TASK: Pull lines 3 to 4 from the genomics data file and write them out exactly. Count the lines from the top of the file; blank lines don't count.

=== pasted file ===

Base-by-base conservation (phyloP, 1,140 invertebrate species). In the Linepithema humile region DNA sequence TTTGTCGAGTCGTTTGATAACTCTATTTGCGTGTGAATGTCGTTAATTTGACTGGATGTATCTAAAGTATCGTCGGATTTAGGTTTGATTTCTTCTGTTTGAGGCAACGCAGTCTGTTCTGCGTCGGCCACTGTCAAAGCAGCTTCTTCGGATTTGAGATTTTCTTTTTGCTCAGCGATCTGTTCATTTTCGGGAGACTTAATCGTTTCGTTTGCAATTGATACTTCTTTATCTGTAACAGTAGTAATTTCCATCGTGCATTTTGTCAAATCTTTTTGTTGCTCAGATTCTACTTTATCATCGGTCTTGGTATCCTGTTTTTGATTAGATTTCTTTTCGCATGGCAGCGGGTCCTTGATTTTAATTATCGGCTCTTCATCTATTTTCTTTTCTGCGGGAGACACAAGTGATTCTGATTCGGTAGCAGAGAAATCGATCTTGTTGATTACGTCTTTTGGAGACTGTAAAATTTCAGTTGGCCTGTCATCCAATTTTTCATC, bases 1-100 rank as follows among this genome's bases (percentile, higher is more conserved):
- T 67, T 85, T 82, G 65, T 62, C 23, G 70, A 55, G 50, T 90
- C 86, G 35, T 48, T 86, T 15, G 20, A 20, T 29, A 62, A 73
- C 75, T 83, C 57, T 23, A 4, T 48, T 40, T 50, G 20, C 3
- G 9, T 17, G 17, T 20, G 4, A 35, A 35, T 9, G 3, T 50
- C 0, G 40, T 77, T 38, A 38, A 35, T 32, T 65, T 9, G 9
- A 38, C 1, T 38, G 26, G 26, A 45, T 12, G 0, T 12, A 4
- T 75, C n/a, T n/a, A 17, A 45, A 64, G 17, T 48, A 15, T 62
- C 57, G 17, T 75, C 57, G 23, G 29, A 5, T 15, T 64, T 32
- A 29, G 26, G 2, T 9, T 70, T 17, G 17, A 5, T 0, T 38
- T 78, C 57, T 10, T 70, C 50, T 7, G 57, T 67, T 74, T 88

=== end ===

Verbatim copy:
- C 86, G 35, T 48, T 86, T 15, G 20, A 20, T 29, A 62, A 73
- C 75, T 83, C 57, T 23, A 4, T 48, T 40, T 50, G 20, C 3